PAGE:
I was recently in yet another virtual professional development workshop, and if I am honest, I spent about 80% of my time listening in on what the presenter was saying, and the other 20% catching up on emails and putting out fires…I may be fibbing on the ratios, but you get the gist.
I was doing this half-listening, half-putting out fires routine when my attention was caught by the presenter’s questions: “Why are you here?” “Why this profession and this campus?” “Why do you teach?”
Now is as good a time as any to share my “why” with you.
I was conditionally accepted to K-State’s English MA program. I don’t share that a lot. I graduated from UCM in 2005 with a BA in English Literature and a 2.88 GPA. I wasn’t what some might deem a scholar. I had no idea how to even turn myself into one; I didn’t know that was a pathway for me. After graduation, I returned home to my mother’s three-bedroom, 1-bathroom apartment and found that my bedroom had been taken over by 4 of my relatives who were in need of not-so-temporary housing. I had no place to rest, or to think. I quickly began searching for my opportunity out of there. I needed to see more…to be more than what I thought was my current trajectory.
My time at K-State began in the fall of 2006. Here I was, conditionally admitted, farther from home than I had ever been, and beyond scared of what lie ahead. They wanted me to teach, and I wasn’t prepared. I had told myself that people like me—the underprepared, the underrepresented, the unworthy—didn’t stand in front of people and pretend like they had it all together. Was I supposed to put up my hoodies and Air Force Ones for “adult clothes”? (My grandmother would say yes.) Did I have to start talking like somebody else now? Did I have to start talking??
I could have stayed with that thinking, but I chose not to. I allowed myself to feel the discomfort and to push beyond that place. I decided to be a student—to actually read, research, and engage in classroom conversations that at one time would have made me mute. I participated in conferences, won awards for teaching, and forever changed the trajectory of my life and my profession. Once I learned how to successfully “student,” I graduated from K-State in 2008 with a 4.0 GPA and a clearer understanding of my life’s work.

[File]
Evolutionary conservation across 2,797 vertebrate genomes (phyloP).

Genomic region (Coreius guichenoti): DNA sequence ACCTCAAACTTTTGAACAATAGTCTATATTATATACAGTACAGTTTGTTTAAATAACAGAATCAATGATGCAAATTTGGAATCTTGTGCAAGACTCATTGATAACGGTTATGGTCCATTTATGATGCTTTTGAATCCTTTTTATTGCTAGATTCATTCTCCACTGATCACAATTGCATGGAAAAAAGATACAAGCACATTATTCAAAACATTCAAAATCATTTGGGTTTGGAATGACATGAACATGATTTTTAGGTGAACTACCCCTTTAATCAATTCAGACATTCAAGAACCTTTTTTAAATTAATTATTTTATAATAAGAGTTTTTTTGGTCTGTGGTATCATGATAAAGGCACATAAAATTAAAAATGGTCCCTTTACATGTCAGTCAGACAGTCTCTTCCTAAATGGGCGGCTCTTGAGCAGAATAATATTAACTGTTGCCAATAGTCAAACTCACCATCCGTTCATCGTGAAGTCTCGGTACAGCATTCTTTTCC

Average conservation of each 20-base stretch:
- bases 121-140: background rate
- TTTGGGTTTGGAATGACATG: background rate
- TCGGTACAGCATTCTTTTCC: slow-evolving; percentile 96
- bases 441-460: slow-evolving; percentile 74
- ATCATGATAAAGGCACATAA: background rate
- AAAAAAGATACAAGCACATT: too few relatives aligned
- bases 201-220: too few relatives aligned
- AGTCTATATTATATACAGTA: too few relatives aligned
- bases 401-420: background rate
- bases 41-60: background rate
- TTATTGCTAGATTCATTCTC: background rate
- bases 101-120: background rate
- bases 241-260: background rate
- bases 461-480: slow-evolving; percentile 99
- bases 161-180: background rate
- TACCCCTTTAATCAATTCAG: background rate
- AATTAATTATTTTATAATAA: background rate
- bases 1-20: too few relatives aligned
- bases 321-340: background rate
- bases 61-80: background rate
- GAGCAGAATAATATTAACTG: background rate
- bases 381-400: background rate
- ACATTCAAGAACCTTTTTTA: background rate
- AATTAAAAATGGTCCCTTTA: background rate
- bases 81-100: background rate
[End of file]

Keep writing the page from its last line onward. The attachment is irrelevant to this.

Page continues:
My time at K-State opened the door for me to successfully defend my dissertation in 2020 (during a global pandemic), and earn both a 3.5 GPA and a Ph.D. in English from Howard University in Washington, DC. These educational opportunities gave me the confidence to seek out and accept positions that allowed me to: travel across the country training administrators, faculty, and students in collaborative learning techniques for Supplemental Instruction; oversee a multi-million dollar federal grant; direct and develop first-year experience programs at multiple Universities; return to Howard University as a full-time Lecturer; and currently work as an Assistant Professor of Interdisciplinary Literature and Composition at Anne Arundel Community College in Columbia, MD. I also continue to develop student success and retention programs in my dual appointment as a Transfer Studies Program faculty mentor. What motivates my work is a strong desire to help students see beyond their current trajectory and to know that it is possible to surprise even yourself.
As I come to the end of this blog post, I am reminded of a meeting I had with Gregory Eiselein in 2007 or so. During our conversation, Greg said something like, “Yeah, that makes sense that you’d be a quiet thinker. You’re a writer.” On that day, I decided to finish what I started at K-State. He saw me beyond my conditional admission, my reluctance to speak, and all the things I secretly told myself about my ability to be a scholar. I owe a lot to the English faculty at K-State, so I work everyday to pay it forward to the students, faculty, and staff that I get to work with every day.
— Shaunte Montgomery (MA ’08)